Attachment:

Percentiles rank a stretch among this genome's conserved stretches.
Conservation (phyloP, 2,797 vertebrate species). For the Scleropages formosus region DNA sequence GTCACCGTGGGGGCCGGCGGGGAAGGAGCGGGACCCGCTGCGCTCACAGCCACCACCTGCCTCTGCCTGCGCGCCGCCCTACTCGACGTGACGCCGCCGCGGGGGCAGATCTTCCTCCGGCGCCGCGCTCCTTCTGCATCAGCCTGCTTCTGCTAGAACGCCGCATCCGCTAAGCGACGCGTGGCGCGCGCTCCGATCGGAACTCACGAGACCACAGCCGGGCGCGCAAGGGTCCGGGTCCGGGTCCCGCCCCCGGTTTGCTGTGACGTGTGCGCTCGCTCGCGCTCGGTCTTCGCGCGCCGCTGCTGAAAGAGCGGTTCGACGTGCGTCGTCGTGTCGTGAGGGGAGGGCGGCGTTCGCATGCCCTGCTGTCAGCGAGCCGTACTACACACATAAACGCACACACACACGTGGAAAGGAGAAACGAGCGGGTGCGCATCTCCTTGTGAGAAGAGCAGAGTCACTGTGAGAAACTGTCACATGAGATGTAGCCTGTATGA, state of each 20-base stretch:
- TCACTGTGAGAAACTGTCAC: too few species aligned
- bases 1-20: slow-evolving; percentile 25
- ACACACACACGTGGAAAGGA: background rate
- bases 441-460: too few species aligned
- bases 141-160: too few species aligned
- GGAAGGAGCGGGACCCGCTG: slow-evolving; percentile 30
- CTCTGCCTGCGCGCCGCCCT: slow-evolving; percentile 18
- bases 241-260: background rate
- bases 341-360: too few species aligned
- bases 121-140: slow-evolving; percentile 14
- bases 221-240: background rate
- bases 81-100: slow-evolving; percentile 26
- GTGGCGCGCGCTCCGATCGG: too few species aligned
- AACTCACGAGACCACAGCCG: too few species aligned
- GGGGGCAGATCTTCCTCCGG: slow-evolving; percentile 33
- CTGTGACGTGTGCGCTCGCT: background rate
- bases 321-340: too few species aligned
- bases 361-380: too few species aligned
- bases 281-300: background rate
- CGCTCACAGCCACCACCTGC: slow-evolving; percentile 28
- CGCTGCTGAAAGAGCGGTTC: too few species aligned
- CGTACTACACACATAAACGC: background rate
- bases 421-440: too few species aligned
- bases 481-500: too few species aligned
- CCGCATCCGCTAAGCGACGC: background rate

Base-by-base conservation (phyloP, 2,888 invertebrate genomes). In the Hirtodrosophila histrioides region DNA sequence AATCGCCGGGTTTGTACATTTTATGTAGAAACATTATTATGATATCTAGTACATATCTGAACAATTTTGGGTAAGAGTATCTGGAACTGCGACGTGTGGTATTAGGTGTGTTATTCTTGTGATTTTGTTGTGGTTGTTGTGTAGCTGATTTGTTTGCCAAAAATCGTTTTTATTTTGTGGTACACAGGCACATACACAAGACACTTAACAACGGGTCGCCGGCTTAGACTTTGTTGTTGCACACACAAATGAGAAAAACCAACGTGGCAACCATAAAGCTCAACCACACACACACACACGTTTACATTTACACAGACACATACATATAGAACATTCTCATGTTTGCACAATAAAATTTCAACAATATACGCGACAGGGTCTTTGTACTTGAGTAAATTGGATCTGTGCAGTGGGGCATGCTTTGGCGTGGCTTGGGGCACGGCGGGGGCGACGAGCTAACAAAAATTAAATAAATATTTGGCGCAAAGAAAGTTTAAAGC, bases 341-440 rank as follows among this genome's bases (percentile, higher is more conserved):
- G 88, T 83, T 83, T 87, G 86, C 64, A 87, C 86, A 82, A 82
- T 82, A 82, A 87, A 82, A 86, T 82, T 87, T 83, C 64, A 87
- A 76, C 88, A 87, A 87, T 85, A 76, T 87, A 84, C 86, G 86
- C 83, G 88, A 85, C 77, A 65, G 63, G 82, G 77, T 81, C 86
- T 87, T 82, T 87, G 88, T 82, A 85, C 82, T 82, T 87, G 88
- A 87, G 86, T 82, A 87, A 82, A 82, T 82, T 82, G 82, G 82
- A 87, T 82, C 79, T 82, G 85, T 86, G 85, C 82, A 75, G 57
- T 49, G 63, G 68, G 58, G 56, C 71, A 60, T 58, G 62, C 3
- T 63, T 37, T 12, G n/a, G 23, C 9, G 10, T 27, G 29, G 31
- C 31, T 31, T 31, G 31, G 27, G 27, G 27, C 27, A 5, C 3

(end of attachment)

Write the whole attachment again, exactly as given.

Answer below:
Percentiles rank a stretch among this genome's conserved stretches.
Conservation (phyloP, 2,797 vertebrate species). For the Scleropages formosus region DNA sequence GTCACCGTGGGGGCCGGCGGGGAAGGAGCGGGACCCGCTGCGCTCACAGCCACCACCTGCCTCTGCCTGCGCGCCGCCCTACTCGACGTGACGCCGCCGCGGGGGCAGATCTTCCTCCGGCGCCGCGCTCCTTCTGCATCAGCCTGCTTCTGCTAGAACGCCGCATCCGCTAAGCGACGCGTGGCGCGCGCTCCGATCGGAACTCACGAGACCACAGCCGGGCGCGCAAGGGTCCGGGTCCGGGTCCCGCCCCCGGTTTGCTGTGACGTGTGCGCTCGCTCGCGCTCGGTCTTCGCGCGCCGCTGCTGAAAGAGCGGTTCGACGTGCGTCGTCGTGTCGTGAGGGGAGGGCGGCGTTCGCATGCCCTGCTGTCAGCGAGCCGTACTACACACATAAACGCACACACACACGTGGAAAGGAGAAACGAGCGGGTGCGCATCTCCTTGTGAGAAGAGCAGAGTCACTGTGAGAAACTGTCACATGAGATGTAGCCTGTATGA, state of each 20-base stretch:
- TCACTGTGAGAAACTGTCAC: too few species aligned
- bases 1-20: slow-evolving; percentile 25
- ACACACACACGTGGAAAGGA: background rate
- bases 441-460: too few species aligned
- bases 141-160: too few species aligned
- GGAAGGAGCGGGACCCGCTG: slow-evolving; percentile 30
- CTCTGCCTGCGCGCCGCCCT: slow-evolving; percentile 18
- bases 241-260: background rate
- bases 341-360: too few species aligned
- bases 121-140: slow-evolving; percentile 14
- bases 221-240: background rate
- bases 81-100: slow-evolving; percentile 26
- GTGGCGCGCGCTCCGATCGG: too few species aligned
- AACTCACGAGACCACAGCCG: too few species aligned
- GGGGGCAGATCTTCCTCCGG: slow-evolving; percentile 33
- CTGTGACGTGTGCGCTCGCT: background rate
- bases 321-340: too few species aligned
- bases 361-380: too few species aligned
- bases 281-300: background rate
- CGCTCACAGCCACCACCTGC: slow-evolving; percentile 28
- CGCTGCTGAAAGAGCGGTTC: too few species aligned
- CGTACTACACACATAAACGC: background rate
- bases 421-440: too few species aligned
- bases 481-500: too few species aligned
- CCGCATCCGCTAAGCGACGC: background rate

Base-by-base conservation (phyloP, 2,888 invertebrate genomes). In the Hirtodrosophila histrioides region DNA sequence AATCGCCGGGTTTGTACATTTTATGTAGAAACATTATTATGATATCTAGTACATATCTGAACAATTTTGGGTAAGAGTATCTGGAACTGCGACGTGTGGTATTAGGTGTGTTATTCTTGTGATTTTGTTGTGGTTGTTGTGTAGCTGATTTGTTTGCCAAAAATCGTTTTTATTTTGTGGTACACAGGCACATACACAAGACACTTAACAACGGGTCGCCGGCTTAGACTTTGTTGTTGCACACACAAATGAGAAAAACCAACGTGGCAACCATAAAGCTCAACCACACACACACACACGTTTACATTTACACAGACACATACATATAGAACATTCTCATGTTTGCACAATAAAATTTCAACAATATACGCGACAGGGTCTTTGTACTTGAGTAAATTGGATCTGTGCAGTGGGGCATGCTTTGGCGTGGCTTGGGGCACGGCGGGGGCGACGAGCTAACAAAAATTAAATAAATATTTGGCGCAAAGAAAGTTTAAAGC, bases 341-440 rank as follows among this genome's bases (percentile, higher is more conserved):
- G 88, T 83, T 83, T 87, G 86, C 64, A 87, C 86, A 82, A 82
- T 82, A 82, A 87, A 82, A 86, T 82, T 87, T 83, C 64, A 87
- A 76, C 88, A 87, A 87, T 85, A 76, T 87, A 84, C 86, G 86
- C 83, G 88, A 85, C 77, A 65, G 63, G 82, G 77, T 81, C 86
- T 87, T 82, T 87, G 88, T 82, A 85, C 82, T 82, T 87, G 88
- A 87, G 86, T 82, A 87, A 82, A 82, T 82, T 82, G 82, G 82
- A 87, T 82, C 79, T 82, G 85, T 86, G 85, C 82, A 75, G 57
- T 49, G 63, G 68, G 58, G 56, C 71, A 60, T 58, G 62, C 3
- T 63, T 37, T 12, G n/a, G 23, C 9, G 10, T 27, G 29, G 31
- C 31, T 31, T 31, G 31, G 27, G 27, G 27, C 27, A 5, C 3